The Anatomic Model
In the anatomic model of metastsis, secondary tumors occur in the organs which they encounter first during their dissemination from the primary tumor. This scenario appears to occur in regional metastases, where tumor cells gain access to nearby tissue or lymph nodes through the blood or lymphatic circulation. (1) For example, liver metastasis is a major occurrence in patients with colorectal cancer. In this case, the capillary bed of the liver is the first encountered by the tumor cells after leaving the colon, and the liver seems to provide a suitable environment for the growth of these secondary tumors. (2) However, metastasis to distant organs occurs through a different mechanism (see next section).
The Seed and Soil Hypothesis
Early cancer researchers noticed a propensity for certain cancers to metastasize to the same organ. In 1889 Stephen Paget observed that patients with breast cancer often developed secondary tumors in the liver. He considered it unlikely that this occurrence was due primarily to accessibility of the liver by the blood supply, as other organs receiving equivalent blood supply rarely developed metastases. He instead developed the "Seed and Soil" hypothesis, in which certain tumor cells (the seeds) can only successfully colonize selective organs (the soil) that have suitable growth environments (3)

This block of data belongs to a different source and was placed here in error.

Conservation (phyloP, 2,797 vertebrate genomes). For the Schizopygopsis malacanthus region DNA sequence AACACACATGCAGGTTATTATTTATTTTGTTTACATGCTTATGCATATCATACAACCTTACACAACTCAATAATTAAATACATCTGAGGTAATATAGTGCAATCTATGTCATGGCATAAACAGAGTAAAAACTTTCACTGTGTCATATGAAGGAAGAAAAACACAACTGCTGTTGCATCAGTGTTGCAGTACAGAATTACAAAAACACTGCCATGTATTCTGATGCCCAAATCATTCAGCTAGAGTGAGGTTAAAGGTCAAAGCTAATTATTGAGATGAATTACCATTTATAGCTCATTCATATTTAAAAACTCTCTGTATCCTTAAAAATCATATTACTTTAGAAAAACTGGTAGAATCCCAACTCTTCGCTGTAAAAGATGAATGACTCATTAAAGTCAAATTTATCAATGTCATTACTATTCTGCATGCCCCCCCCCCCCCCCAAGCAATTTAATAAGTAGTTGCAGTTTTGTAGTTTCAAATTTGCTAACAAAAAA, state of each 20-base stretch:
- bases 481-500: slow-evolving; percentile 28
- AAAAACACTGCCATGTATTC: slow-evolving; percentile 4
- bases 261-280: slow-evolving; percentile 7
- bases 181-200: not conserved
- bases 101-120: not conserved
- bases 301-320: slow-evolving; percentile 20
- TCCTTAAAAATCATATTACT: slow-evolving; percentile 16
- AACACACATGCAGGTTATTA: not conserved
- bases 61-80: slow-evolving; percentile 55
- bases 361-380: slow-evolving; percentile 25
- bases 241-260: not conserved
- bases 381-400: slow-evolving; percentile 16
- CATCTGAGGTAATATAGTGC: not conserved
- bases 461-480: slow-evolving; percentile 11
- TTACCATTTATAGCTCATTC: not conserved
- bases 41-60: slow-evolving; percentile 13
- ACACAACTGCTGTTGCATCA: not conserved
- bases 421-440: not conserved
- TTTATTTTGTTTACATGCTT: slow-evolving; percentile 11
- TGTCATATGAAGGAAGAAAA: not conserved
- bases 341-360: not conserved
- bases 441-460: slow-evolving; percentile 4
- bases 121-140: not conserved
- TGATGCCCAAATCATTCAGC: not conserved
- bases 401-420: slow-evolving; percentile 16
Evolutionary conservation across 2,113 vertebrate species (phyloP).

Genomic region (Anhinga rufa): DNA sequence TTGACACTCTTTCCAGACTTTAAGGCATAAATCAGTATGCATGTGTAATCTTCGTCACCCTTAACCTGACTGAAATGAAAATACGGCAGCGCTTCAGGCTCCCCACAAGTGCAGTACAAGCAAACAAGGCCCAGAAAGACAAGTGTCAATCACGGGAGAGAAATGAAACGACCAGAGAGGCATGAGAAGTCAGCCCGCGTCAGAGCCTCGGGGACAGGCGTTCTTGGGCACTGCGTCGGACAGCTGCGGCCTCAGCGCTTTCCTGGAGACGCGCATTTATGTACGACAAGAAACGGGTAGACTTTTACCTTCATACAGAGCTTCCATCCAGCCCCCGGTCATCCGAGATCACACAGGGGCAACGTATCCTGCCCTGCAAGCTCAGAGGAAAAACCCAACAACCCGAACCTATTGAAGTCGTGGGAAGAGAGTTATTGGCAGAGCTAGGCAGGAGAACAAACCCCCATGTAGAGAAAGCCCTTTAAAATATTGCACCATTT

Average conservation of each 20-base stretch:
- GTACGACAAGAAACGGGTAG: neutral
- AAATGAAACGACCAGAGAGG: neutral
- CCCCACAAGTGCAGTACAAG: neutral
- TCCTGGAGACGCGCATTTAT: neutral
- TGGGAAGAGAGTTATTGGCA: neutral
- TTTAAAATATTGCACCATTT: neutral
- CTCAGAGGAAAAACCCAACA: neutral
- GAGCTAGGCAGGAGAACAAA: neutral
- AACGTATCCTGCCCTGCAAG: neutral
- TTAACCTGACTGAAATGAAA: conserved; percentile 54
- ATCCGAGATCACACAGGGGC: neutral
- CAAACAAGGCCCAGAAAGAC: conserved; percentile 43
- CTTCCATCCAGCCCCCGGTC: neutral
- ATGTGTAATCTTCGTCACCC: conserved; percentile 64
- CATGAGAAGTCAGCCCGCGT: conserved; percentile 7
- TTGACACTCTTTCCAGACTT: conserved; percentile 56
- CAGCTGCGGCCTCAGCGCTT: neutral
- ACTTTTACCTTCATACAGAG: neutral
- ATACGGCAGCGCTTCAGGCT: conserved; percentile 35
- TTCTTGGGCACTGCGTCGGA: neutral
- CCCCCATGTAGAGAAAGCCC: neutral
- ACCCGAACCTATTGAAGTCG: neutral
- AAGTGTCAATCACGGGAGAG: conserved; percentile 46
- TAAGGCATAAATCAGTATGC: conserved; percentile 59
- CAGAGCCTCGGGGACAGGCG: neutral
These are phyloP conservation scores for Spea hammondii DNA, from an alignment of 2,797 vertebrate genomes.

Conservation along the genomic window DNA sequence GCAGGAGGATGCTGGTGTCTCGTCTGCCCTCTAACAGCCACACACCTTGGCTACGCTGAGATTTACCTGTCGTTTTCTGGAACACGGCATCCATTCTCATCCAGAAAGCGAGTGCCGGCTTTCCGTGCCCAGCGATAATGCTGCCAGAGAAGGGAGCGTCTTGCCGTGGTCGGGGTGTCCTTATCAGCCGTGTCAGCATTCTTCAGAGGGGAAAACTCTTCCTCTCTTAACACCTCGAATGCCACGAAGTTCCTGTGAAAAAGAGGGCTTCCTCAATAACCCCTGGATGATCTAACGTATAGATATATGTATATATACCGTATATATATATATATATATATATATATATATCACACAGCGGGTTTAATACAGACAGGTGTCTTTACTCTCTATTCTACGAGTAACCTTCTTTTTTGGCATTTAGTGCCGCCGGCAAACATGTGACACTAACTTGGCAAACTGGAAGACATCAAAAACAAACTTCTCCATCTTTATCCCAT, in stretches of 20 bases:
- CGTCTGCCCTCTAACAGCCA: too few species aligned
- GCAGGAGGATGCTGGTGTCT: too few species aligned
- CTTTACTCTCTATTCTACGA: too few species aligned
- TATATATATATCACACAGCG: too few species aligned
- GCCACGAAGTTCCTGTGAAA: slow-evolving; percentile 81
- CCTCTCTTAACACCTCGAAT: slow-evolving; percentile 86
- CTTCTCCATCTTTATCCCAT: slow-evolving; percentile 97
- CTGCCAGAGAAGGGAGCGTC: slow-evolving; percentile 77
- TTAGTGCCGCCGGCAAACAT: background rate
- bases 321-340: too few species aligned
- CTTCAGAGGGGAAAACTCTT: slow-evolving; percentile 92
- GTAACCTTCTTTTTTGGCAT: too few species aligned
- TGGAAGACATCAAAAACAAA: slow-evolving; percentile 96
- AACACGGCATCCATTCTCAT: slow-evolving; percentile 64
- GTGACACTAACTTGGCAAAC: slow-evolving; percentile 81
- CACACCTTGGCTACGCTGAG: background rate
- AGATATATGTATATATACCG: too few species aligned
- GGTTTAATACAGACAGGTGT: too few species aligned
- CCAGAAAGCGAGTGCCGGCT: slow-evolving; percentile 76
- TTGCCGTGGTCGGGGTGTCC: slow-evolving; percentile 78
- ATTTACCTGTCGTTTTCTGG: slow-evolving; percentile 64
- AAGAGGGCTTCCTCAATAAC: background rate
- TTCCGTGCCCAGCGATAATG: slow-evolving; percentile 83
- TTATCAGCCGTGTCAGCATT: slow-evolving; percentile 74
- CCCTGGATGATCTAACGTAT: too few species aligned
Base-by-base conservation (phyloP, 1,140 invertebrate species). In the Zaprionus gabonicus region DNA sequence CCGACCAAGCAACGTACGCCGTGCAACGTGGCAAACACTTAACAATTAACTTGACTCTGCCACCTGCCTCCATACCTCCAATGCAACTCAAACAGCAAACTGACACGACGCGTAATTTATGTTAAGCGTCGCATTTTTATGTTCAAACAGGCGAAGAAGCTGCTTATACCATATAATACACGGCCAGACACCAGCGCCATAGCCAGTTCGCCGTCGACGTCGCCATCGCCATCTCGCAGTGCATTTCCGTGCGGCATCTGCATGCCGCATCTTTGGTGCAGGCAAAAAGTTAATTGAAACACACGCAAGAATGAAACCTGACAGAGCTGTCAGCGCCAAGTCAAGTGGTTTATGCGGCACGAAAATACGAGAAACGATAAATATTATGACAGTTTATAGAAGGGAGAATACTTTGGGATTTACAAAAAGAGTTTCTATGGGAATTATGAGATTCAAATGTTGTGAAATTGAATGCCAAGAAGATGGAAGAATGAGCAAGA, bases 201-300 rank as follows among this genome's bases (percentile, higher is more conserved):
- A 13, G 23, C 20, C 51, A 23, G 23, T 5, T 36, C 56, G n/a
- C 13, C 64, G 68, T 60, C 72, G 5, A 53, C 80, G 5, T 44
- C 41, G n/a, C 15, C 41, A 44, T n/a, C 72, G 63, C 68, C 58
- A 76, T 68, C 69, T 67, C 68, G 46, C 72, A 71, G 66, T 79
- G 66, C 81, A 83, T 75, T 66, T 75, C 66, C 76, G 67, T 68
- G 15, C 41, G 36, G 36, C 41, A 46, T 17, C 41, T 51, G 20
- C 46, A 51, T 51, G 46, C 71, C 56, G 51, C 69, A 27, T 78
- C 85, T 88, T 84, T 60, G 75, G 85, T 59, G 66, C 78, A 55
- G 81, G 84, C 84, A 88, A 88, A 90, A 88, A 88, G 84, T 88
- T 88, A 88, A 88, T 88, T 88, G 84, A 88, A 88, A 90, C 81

The current view of the Seed and Soil Hypothesis consists of three important concepts.
Primary tumors and their metastases consist of genetically diverse tumor and host cells (for more on the role of the host cells in cancer, see the section on Tumor Microenvironment).
Metastasis selects for cells that can succeed in all phases of the metastatic process. In essence, a successful metastatic cell must be a decathalete: good in all the events, and not just one or two.
Metastases generally develop in a site specific way. Because the microenvironments (the soil) of each organ is different, individual cancer cells may be able to colonize one specific organ.(1)
At the heart of the Seed and Soil hypothesis is the idea that successful metastasis depends on the interaction of the metastasizing tumor cells with the cells of the target organ (the stroma, or tumor microenvironment). Not only must tumor cells must be able to produce factors that alter the stromal cells in such a way as to better serve the survival and growth of the tumor, but the environment in which the cancer cell finds itself must be capable of responding to those signals. If the cancer cell finds itself in an inhospitable soil (i.e. it cannot subvert the stroma to serve its needs), successful metastsis will be impossible. (4)
Recent studies examining the profile of genes expressed in tumors that metastasis to specific organs have identified specific genetic signatures of these tumors. For example, genes that mediate the metastasis of breast cancer to bone are different than those that mediate metastasis to the lung. In essence, different sets of genes allow tumor cells to specifically interact with the stromal cells of the target organ. These findings may lead to therapeutic strategies to target the metastatic properties of tumors.(5)